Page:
Five UCLA student groups join forces to train volunteers for blood pressure screenings
Aug. 27, 2012 3:36 a.m.
Ever since Kevin Uson’s mother discovered she had high blood pressure during his freshman year of college, they both started eating healthier foods and ran around a nearby track together three times each week.
Eventually, her blood pressure came down to a healthier level. Her success inspired Uson, now a fourth-year physiological sciences student, to help others achieve the same results through the UCLA student group Pilipinos for Community Health. He spends his weekends giving free blood pressure screenings to educate communities about how to help prevent and treat the condition, a risk factor for heart attacks and strokes.
“If I can make such a big impact in my own family, imagine what kind of impact we can make in all the communities that we serve,” Uson said. “I just want to give back in any way that I can.”
Uson and other volunteers from five UCLA student health groups that provide blood pressure screenings to disadvantaged communities are now coming together for the first time to train their members and develop guidelines for how to conduct screenings.
The groups ““ Pilipinos for Community Health, the Black Hypertension Project, Vietnamese Community Health, the Latino Student Health Project and Asian Pacific Health Corps ““ are also partnering with the American Heart Association, which will provide them with free training.
“It’s a great gratification and satisfaction that the American Heart Association was willing to work with us,” Uson said. “It really feels like a validation for the work that our health projects do.”
This newfound unity among the five health projects was prompted by a moment of crisis when the only blood pressure screening certification class in Los Angeles, offered by the American Red Cross, was canceled without prior notice.
The American Red Cross could not be reached for comment as to why the class was canceled.
Blood pressure screening is one of the few health services many student volunteers can provide if they have proper training, said Jason Cheung, who has been the health fair director for the Asian Pacific Health Corps for two years.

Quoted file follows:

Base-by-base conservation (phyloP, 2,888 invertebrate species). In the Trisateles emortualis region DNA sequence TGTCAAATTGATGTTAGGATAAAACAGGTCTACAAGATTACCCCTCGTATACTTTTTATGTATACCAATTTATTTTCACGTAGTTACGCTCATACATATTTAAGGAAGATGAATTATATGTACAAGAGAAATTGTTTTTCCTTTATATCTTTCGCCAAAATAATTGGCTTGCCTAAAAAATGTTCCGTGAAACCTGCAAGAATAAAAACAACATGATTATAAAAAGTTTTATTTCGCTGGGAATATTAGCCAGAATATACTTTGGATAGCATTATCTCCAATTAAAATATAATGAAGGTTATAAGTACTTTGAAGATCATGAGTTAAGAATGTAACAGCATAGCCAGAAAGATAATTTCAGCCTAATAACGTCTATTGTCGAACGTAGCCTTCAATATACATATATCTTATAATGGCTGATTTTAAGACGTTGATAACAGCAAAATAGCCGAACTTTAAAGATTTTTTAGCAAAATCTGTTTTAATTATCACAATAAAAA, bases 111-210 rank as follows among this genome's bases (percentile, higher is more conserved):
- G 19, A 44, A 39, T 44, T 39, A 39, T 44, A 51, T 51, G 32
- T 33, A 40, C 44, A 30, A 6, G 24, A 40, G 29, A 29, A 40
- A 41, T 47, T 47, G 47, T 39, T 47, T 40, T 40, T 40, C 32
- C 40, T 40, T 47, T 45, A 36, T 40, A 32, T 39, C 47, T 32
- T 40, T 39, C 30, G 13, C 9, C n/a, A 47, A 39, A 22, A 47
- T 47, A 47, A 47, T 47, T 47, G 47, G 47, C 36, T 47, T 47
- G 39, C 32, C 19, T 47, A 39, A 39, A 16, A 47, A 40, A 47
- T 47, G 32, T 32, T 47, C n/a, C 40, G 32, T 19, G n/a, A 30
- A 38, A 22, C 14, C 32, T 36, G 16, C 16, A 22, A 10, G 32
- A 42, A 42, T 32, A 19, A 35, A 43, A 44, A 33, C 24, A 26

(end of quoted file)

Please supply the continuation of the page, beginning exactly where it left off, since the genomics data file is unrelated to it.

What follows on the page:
Though the five groups cater to different ethnic communities, they operate in similar ways.
The organizations regularly visit various sites, from supermarkets to shopping malls, and hold health fairs in the Los Angeles area, the project leaders said.
At these sites, the students give free blood pressure and body mass index screenings to disadvantaged communities. If recipients have higher than normal blood pressure or body mass index, the student volunteers advise them to see a doctor and explain how they can eat a healthier diet and exercise, Uson said.
Within the student groups, each volunteer must be certified on how to do blood pressure screenings before they can visit a site to avoid liability issues and to ensure services are provided correctly, said Belem Lamas, chair of the UCLA Student Risk Education Committee, which helps students and groups minimize risk of liability in their activities.
After hearing the certification classes were canceled, Uson, co-executive director of Pilipinos for Community Health, gathered the leaders of the five groups so they could find a new organization to teach the classes together.
“I realized (finding a new class) was something I could not do by myself,” Uson said. “This was bigger than me.”
After nearly two months of inquiring into various organizations and entities, the groups received word at the end of July that the American Heart Association was willing to provide a training class for the groups for free.
“Hypertension is one of our huge focus areas,” said Sang-Mi Oh, vice president of health equity at the American Heart Association. “We want to be able to help anyone who wants to be educated and have a great understanding of it.”
The Student Risk Education Committee is helping the student group leaders finalize an agreement with the American Heart Association where the students would receive blood pressure screening training and certification for free, as opposed to the American Red Cross classes, which cost $55 per person to certify.
In exchange, the students can volunteer with the organization’s various events or through internships and will provide the association with general data they collect of how many people have high blood pressure, Oh said. The data is useful because it provides the association with background information on who has high blood pressure and how many people are at risk, she added.
“It’s a win-win situation,” Lamas said.
In addition to bringing back the certification classes, the five health projects collaborated this summer to write a curriculum on how to perform blood pressure screenings, tailored to disadvantaged communities.
The curriculum includes tips on how to maintain equipment and scripts of what to say to individuals at the health sites ““ such as how to notify the recipients they have high blood pressure without scaring them, something the volunteers were not taught in the old training class, Uson said.
The creation of the curriculum and the success of finding a certification class together signifies a newfound team effort on the part of the five student groups, Cheung said.
“Even though we do the same thing, we don’t really get together and work towards a common goal,” he said. “This is the one time I see that (collaboration).”